What’s New in Law

  • Navtej Singh Johar & Ors. versus Union of India through Secretary Ministry of Law and Justice is a landmark decision of the Supreme Court of India in 2018 that decriminalised all consensual sex among adults in private, including homosexual sex. The court was asked to determine the constitutionality of Section 377 of the Indian Penal Code, a colonial-era law which among others criminalised homosexual acts as an “unnatural offence”. On 6 September 2018, the court unanimously declared the law unconstitutional “in so far as it criminalises consensual sexual conduct between adults of the same sex”. Portions of Section 377 (Unnatural offences) Indian Penal Code relating to sex with minors, non-consensual sexual acts such as rape, and bestiality remain in force.
  • Joseph Shine versus Union of India. Supreme Court Struck down section 497(Adultery) Indian Penal Code. A five-judge Constitution bench of the Supreme Court on 27 September 2018 unanimously ruled to scrap Section 497. While reading the judgment, Chief Justice Dipak Misra said, “it(adultery) cannot be a criminal offence,” however it can be a ground for civil issues like divorce.
  • Indian Young Lawyers Association versus The State Of Kerala Supreme court of India on 28 September, 2018 allowed the entry of women of all ages in sabarimala temple. However, the lone female judge in constitution bench Justice Indu Malhotra dissented.
  • Common Cause (A Regd. Society) versus union of India. Supreme Court of India held that Right to die with dignity is a fundamental right, also allowed passive euthanasia and living will, and issued guidelines regarding Living will.

  • Justice K.S. Puttaswamy (retd.) versus Union of India. Supreme Court of India held that Aadhaar cannot be made mandatory for opening of a bank account, mobile connection, school admissions. However, Aadhaar card is mandatory for filing of income tax return.
  • Shayara Bano versus union of India. Supreme Court of India declared triple talaq (talaq-e-biddat) as unconstitutional.

The Criminal Law (Amendment) Act, 2018(22 of 2018).

  • Amends IPC, CRPC, POCSO, IEA
  • Investigation must be completed within 2 months.
  • Trial must be completed within 2 months.
  • Appeal must be disposed off within 6 months.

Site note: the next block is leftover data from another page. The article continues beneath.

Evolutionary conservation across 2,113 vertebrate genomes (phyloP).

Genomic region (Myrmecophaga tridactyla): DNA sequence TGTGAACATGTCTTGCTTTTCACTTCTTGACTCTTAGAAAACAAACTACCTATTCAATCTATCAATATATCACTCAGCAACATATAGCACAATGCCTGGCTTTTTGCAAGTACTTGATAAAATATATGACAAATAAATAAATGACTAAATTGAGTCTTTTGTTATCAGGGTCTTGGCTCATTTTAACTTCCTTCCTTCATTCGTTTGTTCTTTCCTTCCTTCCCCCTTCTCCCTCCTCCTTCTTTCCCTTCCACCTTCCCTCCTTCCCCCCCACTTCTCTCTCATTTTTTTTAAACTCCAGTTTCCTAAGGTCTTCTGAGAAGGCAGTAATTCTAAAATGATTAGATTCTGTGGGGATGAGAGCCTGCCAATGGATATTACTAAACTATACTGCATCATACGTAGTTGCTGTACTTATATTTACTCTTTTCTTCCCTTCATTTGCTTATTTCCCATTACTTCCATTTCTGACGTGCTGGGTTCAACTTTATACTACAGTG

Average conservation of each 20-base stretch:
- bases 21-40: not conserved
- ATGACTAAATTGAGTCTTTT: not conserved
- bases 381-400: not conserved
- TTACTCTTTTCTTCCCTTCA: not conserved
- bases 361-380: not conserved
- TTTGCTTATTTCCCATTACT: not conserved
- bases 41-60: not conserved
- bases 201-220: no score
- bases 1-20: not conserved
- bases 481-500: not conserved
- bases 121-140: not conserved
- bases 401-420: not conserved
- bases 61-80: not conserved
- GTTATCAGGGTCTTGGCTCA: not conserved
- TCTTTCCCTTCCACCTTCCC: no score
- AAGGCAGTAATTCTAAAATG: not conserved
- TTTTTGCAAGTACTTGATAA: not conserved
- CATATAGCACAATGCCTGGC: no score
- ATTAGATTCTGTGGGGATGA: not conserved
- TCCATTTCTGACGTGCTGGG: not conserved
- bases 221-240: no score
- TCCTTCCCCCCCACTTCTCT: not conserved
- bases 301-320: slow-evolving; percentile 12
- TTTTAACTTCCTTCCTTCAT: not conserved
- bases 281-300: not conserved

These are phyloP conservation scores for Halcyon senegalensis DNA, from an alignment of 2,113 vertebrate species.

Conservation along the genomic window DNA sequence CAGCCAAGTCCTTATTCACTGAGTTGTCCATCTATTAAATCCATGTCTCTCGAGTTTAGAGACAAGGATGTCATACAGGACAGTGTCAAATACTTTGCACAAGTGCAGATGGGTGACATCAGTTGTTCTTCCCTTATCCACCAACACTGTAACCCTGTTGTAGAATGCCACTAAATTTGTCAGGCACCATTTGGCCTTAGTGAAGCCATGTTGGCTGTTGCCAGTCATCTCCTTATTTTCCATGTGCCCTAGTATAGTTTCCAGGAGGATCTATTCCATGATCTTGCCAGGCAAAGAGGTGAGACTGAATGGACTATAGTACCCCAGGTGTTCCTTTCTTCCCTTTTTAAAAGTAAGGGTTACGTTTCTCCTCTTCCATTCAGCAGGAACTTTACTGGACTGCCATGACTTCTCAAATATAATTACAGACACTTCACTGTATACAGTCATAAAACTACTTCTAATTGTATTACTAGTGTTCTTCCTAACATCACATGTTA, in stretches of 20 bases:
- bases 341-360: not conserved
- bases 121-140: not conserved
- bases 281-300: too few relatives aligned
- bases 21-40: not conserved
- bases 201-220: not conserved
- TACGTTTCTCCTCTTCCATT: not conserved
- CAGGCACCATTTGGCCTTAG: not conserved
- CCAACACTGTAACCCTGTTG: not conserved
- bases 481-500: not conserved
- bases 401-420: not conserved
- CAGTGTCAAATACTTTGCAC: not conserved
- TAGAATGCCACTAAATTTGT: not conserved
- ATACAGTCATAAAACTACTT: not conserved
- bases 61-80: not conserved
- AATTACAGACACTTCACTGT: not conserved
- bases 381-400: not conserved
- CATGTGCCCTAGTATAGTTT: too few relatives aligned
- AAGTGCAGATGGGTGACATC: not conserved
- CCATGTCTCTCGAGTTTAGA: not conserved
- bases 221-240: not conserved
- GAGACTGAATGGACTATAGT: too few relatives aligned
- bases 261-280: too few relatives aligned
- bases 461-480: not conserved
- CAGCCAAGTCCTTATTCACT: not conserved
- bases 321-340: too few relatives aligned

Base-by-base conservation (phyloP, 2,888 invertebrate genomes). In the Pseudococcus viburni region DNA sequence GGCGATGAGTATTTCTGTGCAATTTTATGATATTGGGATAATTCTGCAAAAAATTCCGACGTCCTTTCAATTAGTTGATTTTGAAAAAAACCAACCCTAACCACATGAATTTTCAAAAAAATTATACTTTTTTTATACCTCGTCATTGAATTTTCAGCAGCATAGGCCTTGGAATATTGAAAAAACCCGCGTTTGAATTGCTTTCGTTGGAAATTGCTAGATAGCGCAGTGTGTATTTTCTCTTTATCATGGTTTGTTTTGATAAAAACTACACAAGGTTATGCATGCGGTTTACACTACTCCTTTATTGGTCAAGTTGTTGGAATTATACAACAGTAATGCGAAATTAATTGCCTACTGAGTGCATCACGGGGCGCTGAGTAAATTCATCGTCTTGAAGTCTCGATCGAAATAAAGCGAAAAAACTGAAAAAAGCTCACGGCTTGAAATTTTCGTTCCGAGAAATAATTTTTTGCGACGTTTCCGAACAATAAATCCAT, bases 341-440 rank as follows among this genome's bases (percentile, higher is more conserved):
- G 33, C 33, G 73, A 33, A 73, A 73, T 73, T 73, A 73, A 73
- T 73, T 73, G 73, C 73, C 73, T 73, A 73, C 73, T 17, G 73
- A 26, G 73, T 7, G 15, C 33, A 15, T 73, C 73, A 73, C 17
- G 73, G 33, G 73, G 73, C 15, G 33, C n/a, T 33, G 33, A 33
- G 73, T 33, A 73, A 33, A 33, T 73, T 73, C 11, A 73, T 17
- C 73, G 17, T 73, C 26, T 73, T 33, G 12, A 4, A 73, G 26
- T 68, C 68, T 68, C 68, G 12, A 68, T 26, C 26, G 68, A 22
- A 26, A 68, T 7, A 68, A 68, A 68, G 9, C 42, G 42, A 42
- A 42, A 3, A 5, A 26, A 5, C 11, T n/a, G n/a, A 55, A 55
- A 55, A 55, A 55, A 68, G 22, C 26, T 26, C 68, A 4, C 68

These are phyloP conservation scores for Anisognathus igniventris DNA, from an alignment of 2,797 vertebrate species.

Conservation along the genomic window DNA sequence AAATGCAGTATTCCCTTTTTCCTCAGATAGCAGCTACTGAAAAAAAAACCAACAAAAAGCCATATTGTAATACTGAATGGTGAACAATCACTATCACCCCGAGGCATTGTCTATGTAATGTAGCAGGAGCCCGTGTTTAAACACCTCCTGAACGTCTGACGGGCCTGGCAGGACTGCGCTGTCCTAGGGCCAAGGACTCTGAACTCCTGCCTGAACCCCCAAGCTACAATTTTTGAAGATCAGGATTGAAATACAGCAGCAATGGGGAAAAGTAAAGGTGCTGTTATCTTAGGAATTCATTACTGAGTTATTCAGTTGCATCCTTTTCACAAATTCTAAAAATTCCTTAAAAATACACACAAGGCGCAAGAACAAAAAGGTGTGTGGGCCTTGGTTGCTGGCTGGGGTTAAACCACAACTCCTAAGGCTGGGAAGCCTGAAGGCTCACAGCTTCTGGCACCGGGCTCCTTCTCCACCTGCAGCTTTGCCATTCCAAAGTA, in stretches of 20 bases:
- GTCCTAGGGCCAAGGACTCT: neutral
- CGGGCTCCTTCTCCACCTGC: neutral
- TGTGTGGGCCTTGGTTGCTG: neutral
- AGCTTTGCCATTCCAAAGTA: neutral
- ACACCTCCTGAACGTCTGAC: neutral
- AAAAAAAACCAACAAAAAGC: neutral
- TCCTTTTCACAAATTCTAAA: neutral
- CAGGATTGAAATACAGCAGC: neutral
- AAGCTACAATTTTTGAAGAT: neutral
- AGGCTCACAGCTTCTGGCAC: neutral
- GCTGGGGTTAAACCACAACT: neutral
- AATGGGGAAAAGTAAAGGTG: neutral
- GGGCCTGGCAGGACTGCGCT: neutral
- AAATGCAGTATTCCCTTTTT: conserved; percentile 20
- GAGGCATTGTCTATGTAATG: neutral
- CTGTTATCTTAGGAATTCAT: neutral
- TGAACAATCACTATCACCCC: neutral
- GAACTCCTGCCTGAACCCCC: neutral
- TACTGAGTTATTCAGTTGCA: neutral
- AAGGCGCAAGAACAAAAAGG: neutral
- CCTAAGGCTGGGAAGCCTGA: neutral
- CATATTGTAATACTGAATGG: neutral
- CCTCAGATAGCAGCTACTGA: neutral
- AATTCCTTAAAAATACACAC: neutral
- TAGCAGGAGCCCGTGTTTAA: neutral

• No provision of anticipatory bail.
  • Punishment for rape 10 years rigorous imprisonment to life imprisonment.
  • Punishment for rape less than 12 years: 20 years rigorous imprisonment to life imprisonment plus fine or with death.

Muslim Women (Protection of Rights on Marriage) Bill 2018.

Commonly known as triple talaq bill passed by Lok Sabha. Bill punishes pronouncement of triple talaq (talaq-e-biddat) imprisonment for 3 years and fine. Cognizance of the offence can be taken only on complaint is lodged by the victim wife or her close blood relatives. Also, the offence will be compoundable at the instance of the wife on such terms and conditions as deemed fit by the Magistrate. The offence is also bailable, and Magistrate can grant bail, but only after hearing the wife. The Bill provides for grant of custody of the minor child to the wife, and also maintenance suitably determined by the Magistrate

Fugitive Economics Offenders Bill, 2018.

  • Was passed by Lok Sabha and Rajya Sabha. The Bill allows for a person to be declared as a fugitive economic offender (FEO) if: (i) an arrest warrant has been issued against him for any specified offences where the value involved is over Rs 100 crore, and (ii) he has left the country and refuses to return to face prosecution.

  • To declare a person an FEO, an application will be filed in a Special Court (designated under the Prevention of Money-Laundering Act, 2002) containing details of the properties to be confiscated, and any information about the person’s whereabouts. The Special Court will require the person to appear at a specified place at least six weeks from issue of notice. Proceedings will be terminated if the person appears.
  • The Bill allows authorities to provisionally attach properties of an accused, while the application is pending before the Special Court.

  • Upon declaration as an FEO, properties of a person may be confiscated and vested in the central government, free of encumbrances (rights and claims in the property). Further, the FEO or any company associated with him may be barred from filing or defending civil claims.